Stillbirths Up, Infant Deaths Down, in Years After 39-Week Rule

Troy Brown, RN

October 29, 2019

Following widespread implementation of the rule that reduced elective deliveries prior to 39 weeks' gestation — adopted in 2010 — stillbirths increased but infant mortality decreased, a new study has found. The researchers say the results should be interpreted carefully, however.

"Although the outcomes of interest were rare in both cohorts examined, the risk of stillbirth appears to be offset by a reduction in infant death at term.

These findings should be interpreted with caution and we acknowledge the concern raised by any gains in infant death reductions being balanced by increased stillbirths," explain the investigators, led by Rachel A. Pilliod, MD.

Pilliod, of the Department of Obstetrics and Gynecology at Oregon Health & Science University in Portland, and colleagues published their findings yesterday in JAMA Pediatrics.

Although most research has found no increase in stillbirth rates after the adoption of the 39-week rule, two prior studies suggested stillbirth rates may have increased, the researchers write.

No Difference in Overall Mortality

Given the inconsistent previous findings, coupled with the policy goal of reducing adverse perinatal outcomes, Pilliod and colleagues used birth and infant death certificate period-linked files from the National Center for Health Statistics to compare stillbirth and infant death rates in the years before and after the 2010 adoption of the 39-week rule, to determine the association with overall mortality.

The distribution of deliveries at 37 through 40 weeks changed significantly during the preadoption period (births between 2008 and 2009) and those in the postadoption period (between 2011 and 2012).

Deliveries at 37 and 38 weeks fell 0.06% and 2.5%, respectively, and deliveries at 39 and 40 weeks rose 6.8% and 0.2%, respectively, during the postadoption period compared with the preadoption period (P < .001).

There were 6848 (0.09%) stillbirths in the preadoption cohort and 7088 (0.10%) in the postadoption cohort (P < .001) (difference in incidence, 0.81 additional stillbirths per 10,000 pregnancies).

Infant deaths fell over time; there were 15,686 deaths (0.21%) during the preadoption period and 13,981 deaths (0.20%) during the postadoption period (P < .001) (difference in incidence, 1.37 fewer deaths per 10,000 pregnancies).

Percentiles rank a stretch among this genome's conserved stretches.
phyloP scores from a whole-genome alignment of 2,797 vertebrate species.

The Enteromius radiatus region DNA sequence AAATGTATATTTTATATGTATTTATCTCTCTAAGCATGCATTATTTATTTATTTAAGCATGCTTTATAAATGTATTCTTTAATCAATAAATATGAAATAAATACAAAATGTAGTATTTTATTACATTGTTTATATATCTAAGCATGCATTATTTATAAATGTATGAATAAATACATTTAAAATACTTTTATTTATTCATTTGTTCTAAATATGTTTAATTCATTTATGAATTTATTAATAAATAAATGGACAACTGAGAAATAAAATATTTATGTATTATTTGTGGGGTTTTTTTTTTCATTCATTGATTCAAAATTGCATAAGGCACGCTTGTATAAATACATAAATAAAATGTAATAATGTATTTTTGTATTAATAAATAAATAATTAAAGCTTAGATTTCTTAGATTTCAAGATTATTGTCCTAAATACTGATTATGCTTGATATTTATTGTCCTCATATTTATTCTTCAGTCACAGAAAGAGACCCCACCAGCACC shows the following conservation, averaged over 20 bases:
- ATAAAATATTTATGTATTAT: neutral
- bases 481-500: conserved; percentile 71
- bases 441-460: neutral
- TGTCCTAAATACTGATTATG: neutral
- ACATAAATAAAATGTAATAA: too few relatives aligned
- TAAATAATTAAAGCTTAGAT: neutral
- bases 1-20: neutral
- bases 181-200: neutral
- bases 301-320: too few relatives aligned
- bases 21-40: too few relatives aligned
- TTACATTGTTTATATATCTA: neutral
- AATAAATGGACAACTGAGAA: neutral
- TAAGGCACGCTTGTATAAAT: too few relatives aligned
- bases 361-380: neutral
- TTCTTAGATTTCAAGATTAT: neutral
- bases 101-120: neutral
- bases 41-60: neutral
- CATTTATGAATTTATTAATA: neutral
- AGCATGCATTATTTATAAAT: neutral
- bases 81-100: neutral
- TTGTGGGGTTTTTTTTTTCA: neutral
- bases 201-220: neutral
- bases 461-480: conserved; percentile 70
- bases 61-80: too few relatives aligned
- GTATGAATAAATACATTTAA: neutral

"This finding is consistent with previous reports of infant death declining nationally during the course of our study period," the authors write.

Overall mortality — infant deaths and stillbirths combined — fell from 0.31% (22,534 infant deaths/stillbirths) during the preadoption period to 0.30% (21,069 infant deaths/stillbirths) during the postadoption period (P = .06), a difference that was not statistically significant.

The researchers calculated the overall mortality difference as 0.56 fewer deaths per 10,000 deliveries during the postadoption period.

"When considering overall mortality, we did not find a statistically significant difference between the preadoption and postadoption periods," they stress.

Strengths and Limitations

Study strengths include its "large, diverse patient population" and the fact that it compares overall perinatal mortality up until 365 days after delivery, and not only stillbirth, the researchers say.

"These findings are in agreement with other studies examining policies aimed at reducing unindicated deliveries before 39 weeks, but this is the first study, to our knowledge, to examine the outcomes of a nationwide quality measure," they explain.

Two temporal changes may have biased the findings in opposite directions, and the researchers say their counterfactual model minimized the outcome of these changes; still, they estimate that up to 34.2% of the mortality reduction over time could be associated with widespread adoption of the 39-week rule.

They also acknowledge that by only examining mortality and not morbidity, they have taken a "narrow view of the outcome to patients and health care systems from morbidity in the early-term period."

"Despite these limitations, this work adds to the discussion of early-term deliveries by examining the outcome of a widely adopted policy shift that put into practice expectant management before 39 weeks if delivery was not indicated for maternal or fetal factors," they conclude.

No funding source for the study was listed with the article. The authors have disclosed no relevant financial relationships.

JAMA Pediatr.  Published online October 28, 2019. Full text

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